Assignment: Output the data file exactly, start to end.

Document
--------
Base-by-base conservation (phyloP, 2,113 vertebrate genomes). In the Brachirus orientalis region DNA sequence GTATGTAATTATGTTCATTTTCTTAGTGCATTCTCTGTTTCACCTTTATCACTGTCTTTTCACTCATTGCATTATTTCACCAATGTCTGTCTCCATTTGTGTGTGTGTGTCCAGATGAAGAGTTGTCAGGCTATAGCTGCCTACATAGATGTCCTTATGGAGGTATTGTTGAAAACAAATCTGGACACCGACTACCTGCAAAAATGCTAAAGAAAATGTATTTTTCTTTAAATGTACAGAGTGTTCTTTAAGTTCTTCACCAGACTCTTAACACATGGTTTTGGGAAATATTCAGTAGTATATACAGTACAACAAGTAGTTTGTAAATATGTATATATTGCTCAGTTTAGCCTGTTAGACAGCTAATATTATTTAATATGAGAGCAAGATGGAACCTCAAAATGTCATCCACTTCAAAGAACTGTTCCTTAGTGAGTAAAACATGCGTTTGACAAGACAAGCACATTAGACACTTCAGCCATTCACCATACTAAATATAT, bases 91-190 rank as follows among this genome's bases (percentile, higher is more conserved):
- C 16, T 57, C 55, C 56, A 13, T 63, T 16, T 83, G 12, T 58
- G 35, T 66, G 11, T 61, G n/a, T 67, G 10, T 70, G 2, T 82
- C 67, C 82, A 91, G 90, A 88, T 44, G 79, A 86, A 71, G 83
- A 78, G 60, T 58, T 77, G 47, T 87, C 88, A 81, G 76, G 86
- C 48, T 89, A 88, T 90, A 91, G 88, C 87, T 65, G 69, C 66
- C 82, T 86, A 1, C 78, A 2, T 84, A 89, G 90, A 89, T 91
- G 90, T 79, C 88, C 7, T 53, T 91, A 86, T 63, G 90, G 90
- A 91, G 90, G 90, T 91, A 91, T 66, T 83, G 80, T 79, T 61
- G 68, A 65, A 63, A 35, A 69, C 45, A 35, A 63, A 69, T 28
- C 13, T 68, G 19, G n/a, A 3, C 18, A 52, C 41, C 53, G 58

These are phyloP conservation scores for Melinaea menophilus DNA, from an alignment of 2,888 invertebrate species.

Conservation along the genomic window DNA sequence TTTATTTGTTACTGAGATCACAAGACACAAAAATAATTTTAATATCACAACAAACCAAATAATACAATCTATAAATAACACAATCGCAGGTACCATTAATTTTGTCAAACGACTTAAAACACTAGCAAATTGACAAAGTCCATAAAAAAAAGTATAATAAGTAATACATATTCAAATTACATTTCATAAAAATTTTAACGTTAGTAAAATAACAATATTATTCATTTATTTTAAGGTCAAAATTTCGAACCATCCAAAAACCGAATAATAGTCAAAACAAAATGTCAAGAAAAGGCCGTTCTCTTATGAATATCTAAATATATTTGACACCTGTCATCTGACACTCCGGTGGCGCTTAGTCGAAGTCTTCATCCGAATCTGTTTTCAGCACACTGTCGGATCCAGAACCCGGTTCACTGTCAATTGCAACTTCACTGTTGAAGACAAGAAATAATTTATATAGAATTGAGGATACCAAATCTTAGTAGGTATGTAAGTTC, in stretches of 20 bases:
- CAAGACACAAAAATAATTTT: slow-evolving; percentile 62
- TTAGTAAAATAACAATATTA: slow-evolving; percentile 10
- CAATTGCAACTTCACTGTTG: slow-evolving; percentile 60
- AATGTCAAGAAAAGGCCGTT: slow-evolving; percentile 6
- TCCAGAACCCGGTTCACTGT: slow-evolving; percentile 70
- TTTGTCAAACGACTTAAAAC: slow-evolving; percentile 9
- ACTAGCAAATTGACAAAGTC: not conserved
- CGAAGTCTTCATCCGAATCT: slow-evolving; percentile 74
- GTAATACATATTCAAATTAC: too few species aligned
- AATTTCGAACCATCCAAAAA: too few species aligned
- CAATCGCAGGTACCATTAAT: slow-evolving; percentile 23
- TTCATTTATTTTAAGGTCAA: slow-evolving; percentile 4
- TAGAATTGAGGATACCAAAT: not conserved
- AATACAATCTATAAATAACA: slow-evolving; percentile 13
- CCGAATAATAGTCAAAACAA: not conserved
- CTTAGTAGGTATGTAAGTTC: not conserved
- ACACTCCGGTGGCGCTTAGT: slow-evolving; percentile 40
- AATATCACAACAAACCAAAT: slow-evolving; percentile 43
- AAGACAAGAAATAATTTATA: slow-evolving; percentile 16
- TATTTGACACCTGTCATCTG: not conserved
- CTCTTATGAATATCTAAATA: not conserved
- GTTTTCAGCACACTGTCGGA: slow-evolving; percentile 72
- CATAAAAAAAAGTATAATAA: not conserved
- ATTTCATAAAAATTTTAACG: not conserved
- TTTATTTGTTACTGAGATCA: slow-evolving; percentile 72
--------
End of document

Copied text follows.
Base-by-base conservation (phyloP, 2,113 vertebrate genomes). In the Brachirus orientalis region DNA sequence GTATGTAATTATGTTCATTTTCTTAGTGCATTCTCTGTTTCACCTTTATCACTGTCTTTTCACTCATTGCATTATTTCACCAATGTCTGTCTCCATTTGTGTGTGTGTGTCCAGATGAAGAGTTGTCAGGCTATAGCTGCCTACATAGATGTCCTTATGGAGGTATTGTTGAAAACAAATCTGGACACCGACTACCTGCAAAAATGCTAAAGAAAATGTATTTTTCTTTAAATGTACAGAGTGTTCTTTAAGTTCTTCACCAGACTCTTAACACATGGTTTTGGGAAATATTCAGTAGTATATACAGTACAACAAGTAGTTTGTAAATATGTATATATTGCTCAGTTTAGCCTGTTAGACAGCTAATATTATTTAATATGAGAGCAAGATGGAACCTCAAAATGTCATCCACTTCAAAGAACTGTTCCTTAGTGAGTAAAACATGCGTTTGACAAGACAAGCACATTAGACACTTCAGCCATTCACCATACTAAATATAT, bases 91-190 rank as follows among this genome's bases (percentile, higher is more conserved):
- C 16, T 57, C 55, C 56, A 13, T 63, T 16, T 83, G 12, T 58
- G 35, T 66, G 11, T 61, G n/a, T 67, G 10, T 70, G 2, T 82
- C 67, C 82, A 91, G 90, A 88, T 44, G 79, A 86, A 71, G 83
- A 78, G 60, T 58, T 77, G 47, T 87, C 88, A 81, G 76, G 86
- C 48, T 89, A 88, T 90, A 91, G 88, C 87, T 65, G 69, C 66
- C 82, T 86, A 1, C 78, A 2, T 84, A 89, G 90, A 89, T 91
- G 90, T 79, C 88, C 7, T 53, T 91, A 86, T 63, G 90, G 90
- A 91, G 90, G 90, T 91, A 91, T 66, T 83, G 80, T 79, T 61
- G 68, A 65, A 63, A 35, A 69, C 45, A 35, A 63, A 69, T 28
- C 13, T 68, G 19, G n/a, A 3, C 18, A 52, C 41, C 53, G 58

These are phyloP conservation scores for Melinaea menophilus DNA, from an alignment of 2,888 invertebrate species.

Conservation along the genomic window DNA sequence TTTATTTGTTACTGAGATCACAAGACACAAAAATAATTTTAATATCACAACAAACCAAATAATACAATCTATAAATAACACAATCGCAGGTACCATTAATTTTGTCAAACGACTTAAAACACTAGCAAATTGACAAAGTCCATAAAAAAAAGTATAATAAGTAATACATATTCAAATTACATTTCATAAAAATTTTAACGTTAGTAAAATAACAATATTATTCATTTATTTTAAGGTCAAAATTTCGAACCATCCAAAAACCGAATAATAGTCAAAACAAAATGTCAAGAAAAGGCCGTTCTCTTATGAATATCTAAATATATTTGACACCTGTCATCTGACACTCCGGTGGCGCTTAGTCGAAGTCTTCATCCGAATCTGTTTTCAGCACACTGTCGGATCCAGAACCCGGTTCACTGTCAATTGCAACTTCACTGTTGAAGACAAGAAATAATTTATATAGAATTGAGGATACCAAATCTTAGTAGGTATGTAAGTTC, in stretches of 20 bases:
- CAAGACACAAAAATAATTTT: slow-evolving; percentile 62
- TTAGTAAAATAACAATATTA: slow-evolving; percentile 10
- CAATTGCAACTTCACTGTTG: slow-evolving; percentile 60
- AATGTCAAGAAAAGGCCGTT: slow-evolving; percentile 6
- TCCAGAACCCGGTTCACTGT: slow-evolving; percentile 70
- TTTGTCAAACGACTTAAAAC: slow-evolving; percentile 9
- ACTAGCAAATTGACAAAGTC: not conserved
- CGAAGTCTTCATCCGAATCT: slow-evolving; percentile 74
- GTAATACATATTCAAATTAC: too few species aligned
- AATTTCGAACCATCCAAAAA: too few species aligned
- CAATCGCAGGTACCATTAAT: slow-evolving; percentile 23
- TTCATTTATTTTAAGGTCAA: slow-evolving; percentile 4
- TAGAATTGAGGATACCAAAT: not conserved
- AATACAATCTATAAATAACA: slow-evolving; percentile 13
- CCGAATAATAGTCAAAACAA: not conserved
- CTTAGTAGGTATGTAAGTTC: not conserved
- ACACTCCGGTGGCGCTTAGT: slow-evolving; percentile 40
- AATATCACAACAAACCAAAT: slow-evolving; percentile 43
- AAGACAAGAAATAATTTATA: slow-evolving; percentile 16
- TATTTGACACCTGTCATCTG: not conserved
- CTCTTATGAATATCTAAATA: not conserved
- GTTTTCAGCACACTGTCGGA: slow-evolving; percentile 72
- CATAAAAAAAAGTATAATAA: not conserved
- ATTTCATAAAAATTTTAACG: not conserved
- TTTATTTGTTACTGAGATCA: slow-evolving; percentile 72